Tens of thousands of Irish people are anticipating being circumcised as part of their ‘Poo Month’ celebrations, however the painful procedure is illegal in Ireland and many cases go down as incontinent.
People who have had a circumcision in Ireland are important role models, both in the public, and to those around them who have questions or concerns about the procedure.
The International Foresighted Awareness Foundation (IFAF) is the group of doctors, gynaecologists and nurses dedicated to higher awareness of circumcision in Ireland. It organises and supports numerous awareness campaigns in Ireland, including one that was recently launched in Dublin.”Irish people who have accidentally been circumcised during hospital procedures can have an extremely painful and distressing event, therefore we offer ourselves as a good cause for awareness and for people to be aware of what is happening with their foreskin and how to treat it once they feel a little pain,” explained IFFF founder, Clare Dempsey.
Anyone living in Ireland with genital pain are asked to register to carry out a 25 minute survey about the operation. If they are unable to do this, pleural effusions can occur, in which the infection causes trouble with gynaecological and sexual health. These are usually less painful symptoms, with over 90% of these HERVs affecting boys. Whilst most men will not suffer from such symptoms, boys and young women can experience them.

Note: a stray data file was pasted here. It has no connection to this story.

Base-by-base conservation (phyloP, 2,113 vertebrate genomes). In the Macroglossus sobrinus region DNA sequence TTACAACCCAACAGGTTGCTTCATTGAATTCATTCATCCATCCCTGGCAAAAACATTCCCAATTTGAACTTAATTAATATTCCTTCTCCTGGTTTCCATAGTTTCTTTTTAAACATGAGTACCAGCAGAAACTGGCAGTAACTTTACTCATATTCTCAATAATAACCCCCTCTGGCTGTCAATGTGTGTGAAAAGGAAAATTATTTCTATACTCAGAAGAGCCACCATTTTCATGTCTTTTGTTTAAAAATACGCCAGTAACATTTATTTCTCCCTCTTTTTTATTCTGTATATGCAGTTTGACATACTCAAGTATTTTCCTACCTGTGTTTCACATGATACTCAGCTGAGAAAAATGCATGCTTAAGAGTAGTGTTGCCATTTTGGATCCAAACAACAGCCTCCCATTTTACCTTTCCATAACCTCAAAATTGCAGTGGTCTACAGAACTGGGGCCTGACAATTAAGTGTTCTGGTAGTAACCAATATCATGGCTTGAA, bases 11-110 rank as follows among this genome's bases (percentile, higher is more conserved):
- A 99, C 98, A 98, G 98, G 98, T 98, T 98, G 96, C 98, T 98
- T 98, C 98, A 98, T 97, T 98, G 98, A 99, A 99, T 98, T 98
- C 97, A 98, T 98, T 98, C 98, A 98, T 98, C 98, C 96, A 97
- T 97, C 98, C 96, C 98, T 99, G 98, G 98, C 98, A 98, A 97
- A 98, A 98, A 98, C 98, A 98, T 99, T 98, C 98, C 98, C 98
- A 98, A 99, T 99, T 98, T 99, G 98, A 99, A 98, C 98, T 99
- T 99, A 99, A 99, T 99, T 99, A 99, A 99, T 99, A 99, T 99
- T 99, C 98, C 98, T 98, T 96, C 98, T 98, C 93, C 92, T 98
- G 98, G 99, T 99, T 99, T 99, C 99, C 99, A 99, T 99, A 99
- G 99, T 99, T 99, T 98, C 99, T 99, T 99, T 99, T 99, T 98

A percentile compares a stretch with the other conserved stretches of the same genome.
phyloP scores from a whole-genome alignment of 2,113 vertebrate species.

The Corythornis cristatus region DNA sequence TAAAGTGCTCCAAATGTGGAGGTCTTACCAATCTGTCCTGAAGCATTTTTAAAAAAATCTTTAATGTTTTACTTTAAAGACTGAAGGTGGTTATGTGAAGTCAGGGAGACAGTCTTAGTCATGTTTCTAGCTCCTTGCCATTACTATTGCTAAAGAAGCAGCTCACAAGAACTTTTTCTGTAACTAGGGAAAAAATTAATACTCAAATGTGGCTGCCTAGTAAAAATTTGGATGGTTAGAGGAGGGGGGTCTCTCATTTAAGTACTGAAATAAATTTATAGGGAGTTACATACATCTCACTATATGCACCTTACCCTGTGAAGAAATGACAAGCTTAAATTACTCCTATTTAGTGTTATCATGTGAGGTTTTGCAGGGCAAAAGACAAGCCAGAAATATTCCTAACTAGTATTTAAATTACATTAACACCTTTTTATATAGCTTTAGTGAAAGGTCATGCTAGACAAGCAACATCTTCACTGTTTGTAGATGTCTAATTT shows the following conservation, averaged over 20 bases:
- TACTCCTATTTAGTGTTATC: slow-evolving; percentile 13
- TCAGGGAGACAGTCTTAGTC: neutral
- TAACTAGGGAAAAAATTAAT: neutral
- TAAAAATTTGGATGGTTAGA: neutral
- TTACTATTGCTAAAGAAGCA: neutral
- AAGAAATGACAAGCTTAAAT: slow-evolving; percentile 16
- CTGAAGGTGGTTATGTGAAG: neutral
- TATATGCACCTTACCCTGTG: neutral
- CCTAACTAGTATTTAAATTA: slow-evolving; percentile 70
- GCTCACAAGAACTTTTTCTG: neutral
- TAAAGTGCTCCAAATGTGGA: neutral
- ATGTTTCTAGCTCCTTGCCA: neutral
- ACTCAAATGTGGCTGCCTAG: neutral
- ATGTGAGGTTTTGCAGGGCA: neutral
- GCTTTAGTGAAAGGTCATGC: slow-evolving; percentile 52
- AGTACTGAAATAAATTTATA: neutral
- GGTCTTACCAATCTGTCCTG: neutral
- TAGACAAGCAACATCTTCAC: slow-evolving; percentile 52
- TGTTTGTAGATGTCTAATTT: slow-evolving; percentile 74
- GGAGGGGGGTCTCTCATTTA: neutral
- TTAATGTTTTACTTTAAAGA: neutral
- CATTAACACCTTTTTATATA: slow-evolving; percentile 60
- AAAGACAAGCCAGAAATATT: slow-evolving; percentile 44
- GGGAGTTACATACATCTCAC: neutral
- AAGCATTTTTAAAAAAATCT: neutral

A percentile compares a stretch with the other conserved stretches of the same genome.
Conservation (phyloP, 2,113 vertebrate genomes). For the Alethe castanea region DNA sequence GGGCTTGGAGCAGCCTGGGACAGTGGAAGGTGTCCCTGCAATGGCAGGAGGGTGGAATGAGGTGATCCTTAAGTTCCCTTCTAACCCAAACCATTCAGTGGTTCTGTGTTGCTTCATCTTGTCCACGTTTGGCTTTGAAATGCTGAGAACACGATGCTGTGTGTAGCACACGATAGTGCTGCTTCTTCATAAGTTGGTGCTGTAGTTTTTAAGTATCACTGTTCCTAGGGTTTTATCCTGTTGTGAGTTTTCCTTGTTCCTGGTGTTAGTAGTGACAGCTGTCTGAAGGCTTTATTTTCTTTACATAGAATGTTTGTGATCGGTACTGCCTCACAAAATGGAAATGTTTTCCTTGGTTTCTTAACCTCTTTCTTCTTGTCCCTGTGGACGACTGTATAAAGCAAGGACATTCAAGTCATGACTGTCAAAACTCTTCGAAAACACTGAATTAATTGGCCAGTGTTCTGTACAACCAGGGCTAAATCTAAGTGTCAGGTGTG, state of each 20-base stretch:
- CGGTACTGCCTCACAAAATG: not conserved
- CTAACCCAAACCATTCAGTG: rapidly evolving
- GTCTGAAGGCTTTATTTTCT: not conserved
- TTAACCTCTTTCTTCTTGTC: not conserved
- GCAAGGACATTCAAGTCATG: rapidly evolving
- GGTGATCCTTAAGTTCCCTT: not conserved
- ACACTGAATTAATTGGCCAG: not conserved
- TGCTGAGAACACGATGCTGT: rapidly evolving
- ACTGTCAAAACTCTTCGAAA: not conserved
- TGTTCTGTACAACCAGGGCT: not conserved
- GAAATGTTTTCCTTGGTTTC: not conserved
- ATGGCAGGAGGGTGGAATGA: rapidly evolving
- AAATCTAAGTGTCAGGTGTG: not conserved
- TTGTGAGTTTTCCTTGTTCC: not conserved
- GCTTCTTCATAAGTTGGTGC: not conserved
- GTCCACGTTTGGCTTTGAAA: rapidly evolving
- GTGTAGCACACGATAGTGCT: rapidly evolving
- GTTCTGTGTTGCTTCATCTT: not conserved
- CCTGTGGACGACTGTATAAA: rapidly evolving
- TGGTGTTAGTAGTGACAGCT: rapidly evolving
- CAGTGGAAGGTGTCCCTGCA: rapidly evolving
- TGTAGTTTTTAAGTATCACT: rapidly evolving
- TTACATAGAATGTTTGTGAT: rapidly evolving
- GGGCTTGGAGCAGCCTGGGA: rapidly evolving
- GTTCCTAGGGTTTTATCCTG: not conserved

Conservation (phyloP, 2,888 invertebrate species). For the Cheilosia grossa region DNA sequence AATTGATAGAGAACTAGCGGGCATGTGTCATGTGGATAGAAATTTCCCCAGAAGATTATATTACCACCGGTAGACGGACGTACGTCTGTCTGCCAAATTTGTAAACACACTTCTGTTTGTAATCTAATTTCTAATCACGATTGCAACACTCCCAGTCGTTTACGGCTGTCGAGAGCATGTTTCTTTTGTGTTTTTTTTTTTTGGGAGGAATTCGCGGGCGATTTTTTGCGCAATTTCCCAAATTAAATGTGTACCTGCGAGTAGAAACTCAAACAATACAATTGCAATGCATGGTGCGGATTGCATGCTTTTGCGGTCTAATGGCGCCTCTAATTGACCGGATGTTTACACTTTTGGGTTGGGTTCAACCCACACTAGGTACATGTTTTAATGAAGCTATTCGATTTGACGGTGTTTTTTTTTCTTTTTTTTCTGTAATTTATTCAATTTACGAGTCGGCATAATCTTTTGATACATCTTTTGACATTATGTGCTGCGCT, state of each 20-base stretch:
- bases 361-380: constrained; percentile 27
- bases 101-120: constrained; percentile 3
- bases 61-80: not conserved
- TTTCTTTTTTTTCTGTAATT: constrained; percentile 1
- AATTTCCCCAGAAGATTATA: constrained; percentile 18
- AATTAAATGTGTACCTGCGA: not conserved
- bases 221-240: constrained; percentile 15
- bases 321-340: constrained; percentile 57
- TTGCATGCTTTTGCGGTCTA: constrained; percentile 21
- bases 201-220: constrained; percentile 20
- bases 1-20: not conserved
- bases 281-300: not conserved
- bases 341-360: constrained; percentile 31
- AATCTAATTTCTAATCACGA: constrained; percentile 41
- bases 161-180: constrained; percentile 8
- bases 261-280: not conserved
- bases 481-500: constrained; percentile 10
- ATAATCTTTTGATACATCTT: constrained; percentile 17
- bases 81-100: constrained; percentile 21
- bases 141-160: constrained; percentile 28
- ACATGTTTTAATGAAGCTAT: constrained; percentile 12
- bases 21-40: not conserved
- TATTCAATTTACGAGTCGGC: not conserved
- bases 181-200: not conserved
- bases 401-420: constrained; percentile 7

On the day after this event, every year, Ireland sends out a national Gynaecological Screening Awareness Day to the wider community. These are tests that are carried out in hospitals in an effort to see who is infected and potentially infected.
The results of the newly launched tests from the IFFF will be published in the IFFF newsletter, Irish Times.